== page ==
Related to: 'Brian Wallace'

FaithWords

Designed for More

Lucas Ramirez, Mike DeVito
Authors:
Lucas Ramirez, Mike DeVito
Hachette Audio

Getting Things Done for Teens

David Allen, Mike Williams, Mark Wallace
Authors:
David Allen, Mike Williams, Mark Wallace
Hachette Books

From Broken Glass

Steve Ross, Glenn Frank, Brian Wallace
Authors:
Steve Ross, Glenn Frank, Brian Wallace
Black Dog & Leventhal

A Child's Introduction to African American History

Jabari Asim, Lynn Gaines
Authors:
Jabari Asim, Lynn Gaines

This illustrated introduction to African American history goes beyond what's taught in the classroom giving young readers a more comprehensive look at this timely and important topic.Author Jabari Asim chronicles the story of African Americans from the slave trade, the American Revolution, and the Civil War to the Tuskegee experiments, the Civil Rights movement, and the election of Barack Obama. Sections throughout highlight the contribution of African Americans to the arts, music, literature, culture, sports and more. Lives of inspiring African American artists, inventors, and politicians including Harriet Tubman, Langston Hughes, Oprah Winfrey, Louis Armstrong, Serena Williams, are also featured.Following in the tradition of Black Dog's best-selling Child's Introduction books, which include The Story of the Orchestra and A Child's Introduction to the Night Sky, A Child's Introduction to African American History includes 120 charming illustrations that bring the people and events to life. The book also features interactive projects that kids can do on their own or with their guardians including recipes and crafts.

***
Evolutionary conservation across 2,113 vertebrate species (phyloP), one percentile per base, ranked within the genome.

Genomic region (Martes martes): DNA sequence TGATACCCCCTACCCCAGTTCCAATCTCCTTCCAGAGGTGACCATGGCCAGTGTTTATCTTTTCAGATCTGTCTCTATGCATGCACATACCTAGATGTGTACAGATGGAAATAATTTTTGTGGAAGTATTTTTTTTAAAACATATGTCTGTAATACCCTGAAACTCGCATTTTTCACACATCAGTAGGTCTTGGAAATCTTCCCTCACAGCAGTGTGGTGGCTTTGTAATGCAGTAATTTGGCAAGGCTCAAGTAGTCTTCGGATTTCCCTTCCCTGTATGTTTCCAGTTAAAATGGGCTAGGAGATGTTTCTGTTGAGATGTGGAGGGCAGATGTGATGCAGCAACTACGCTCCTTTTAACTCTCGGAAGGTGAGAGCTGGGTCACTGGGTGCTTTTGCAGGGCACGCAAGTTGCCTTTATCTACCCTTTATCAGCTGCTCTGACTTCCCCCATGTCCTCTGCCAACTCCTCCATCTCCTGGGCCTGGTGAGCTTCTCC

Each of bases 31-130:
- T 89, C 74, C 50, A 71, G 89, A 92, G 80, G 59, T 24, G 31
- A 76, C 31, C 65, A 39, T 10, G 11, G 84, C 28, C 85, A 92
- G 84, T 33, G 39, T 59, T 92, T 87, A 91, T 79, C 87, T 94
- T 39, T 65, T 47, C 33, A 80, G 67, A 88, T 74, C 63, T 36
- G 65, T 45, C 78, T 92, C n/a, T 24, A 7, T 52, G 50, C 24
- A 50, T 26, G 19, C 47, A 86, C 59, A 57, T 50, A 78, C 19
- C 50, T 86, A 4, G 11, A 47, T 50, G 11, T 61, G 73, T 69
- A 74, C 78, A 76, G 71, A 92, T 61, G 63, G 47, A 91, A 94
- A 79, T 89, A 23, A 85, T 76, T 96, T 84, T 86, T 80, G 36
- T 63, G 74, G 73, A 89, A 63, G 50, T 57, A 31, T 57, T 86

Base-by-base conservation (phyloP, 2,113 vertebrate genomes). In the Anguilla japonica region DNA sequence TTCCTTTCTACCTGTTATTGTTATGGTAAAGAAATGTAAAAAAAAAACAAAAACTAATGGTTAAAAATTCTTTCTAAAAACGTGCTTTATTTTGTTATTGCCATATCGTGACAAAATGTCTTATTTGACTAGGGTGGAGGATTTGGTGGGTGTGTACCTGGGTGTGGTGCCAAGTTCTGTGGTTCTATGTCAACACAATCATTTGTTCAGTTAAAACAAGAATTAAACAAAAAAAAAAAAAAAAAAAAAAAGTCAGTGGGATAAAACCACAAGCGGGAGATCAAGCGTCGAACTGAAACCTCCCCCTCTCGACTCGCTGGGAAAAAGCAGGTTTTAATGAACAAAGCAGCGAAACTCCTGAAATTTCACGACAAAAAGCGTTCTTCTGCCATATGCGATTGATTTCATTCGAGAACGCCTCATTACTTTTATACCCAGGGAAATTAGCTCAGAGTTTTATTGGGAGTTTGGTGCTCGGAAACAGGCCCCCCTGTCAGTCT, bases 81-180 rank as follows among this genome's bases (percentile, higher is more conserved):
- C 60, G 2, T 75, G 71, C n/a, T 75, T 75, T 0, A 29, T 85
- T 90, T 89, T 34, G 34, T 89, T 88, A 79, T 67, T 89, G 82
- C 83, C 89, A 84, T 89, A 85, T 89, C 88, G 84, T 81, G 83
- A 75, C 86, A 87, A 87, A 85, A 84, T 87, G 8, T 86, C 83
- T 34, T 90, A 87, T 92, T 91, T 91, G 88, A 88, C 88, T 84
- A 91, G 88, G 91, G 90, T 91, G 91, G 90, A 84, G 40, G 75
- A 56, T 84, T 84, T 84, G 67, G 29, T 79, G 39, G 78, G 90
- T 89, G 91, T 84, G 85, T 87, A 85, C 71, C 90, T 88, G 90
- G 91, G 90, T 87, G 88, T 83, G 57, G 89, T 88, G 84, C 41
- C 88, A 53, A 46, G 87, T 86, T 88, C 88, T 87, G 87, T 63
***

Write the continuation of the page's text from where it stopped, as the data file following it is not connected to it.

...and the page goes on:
Constable

Don't Let My Past Be Your Future

Harry Leslie Smith
Authors:
Harry Leslie Smith

'Harry Leslie Smith is a vital and powerful voice speaking across generations about the struggle for a just society' Jeremy CorbynTHIS A CALL TO ARMS FOR THE MANY, NOT THE FEW: DON'T LET THE PAST BECOME OUR FUTURE Harry Leslie Smith is a great British stalwart. A survivor of the Great Depression, a Second World War veteran, a lifelong Labour supporter and a proud Yorkshire man, Harry's life has straddled two centuries. As a young man, he witnessed a country in crisis with no healthcare, no relief for the poor, and a huge economic gulf between the North and South. Now in his nineties, Harry wanders through the streets of his youth and wonders whether anything has actually changed.Britain is at its most dangerous juncture since Harry's youth - the NHS and social housing are in crisis, whilst Brexit and an unpopular government continue to divide the country - but there is hope. Just as Clement Attlee provided hope in 1945, Labour's triumphant comeback of June 2017 is a beacon of light in this season of discontent. Britain has overcome adversity before and will do so again - a new nation will be forged from the ashes of grave injustice.Moving and passionate, Don't Let My Past be Your Future interweaves memoir and polemic in a call to arms. Above all, this book is a homage to the boundless grace and resilience of the human spirit.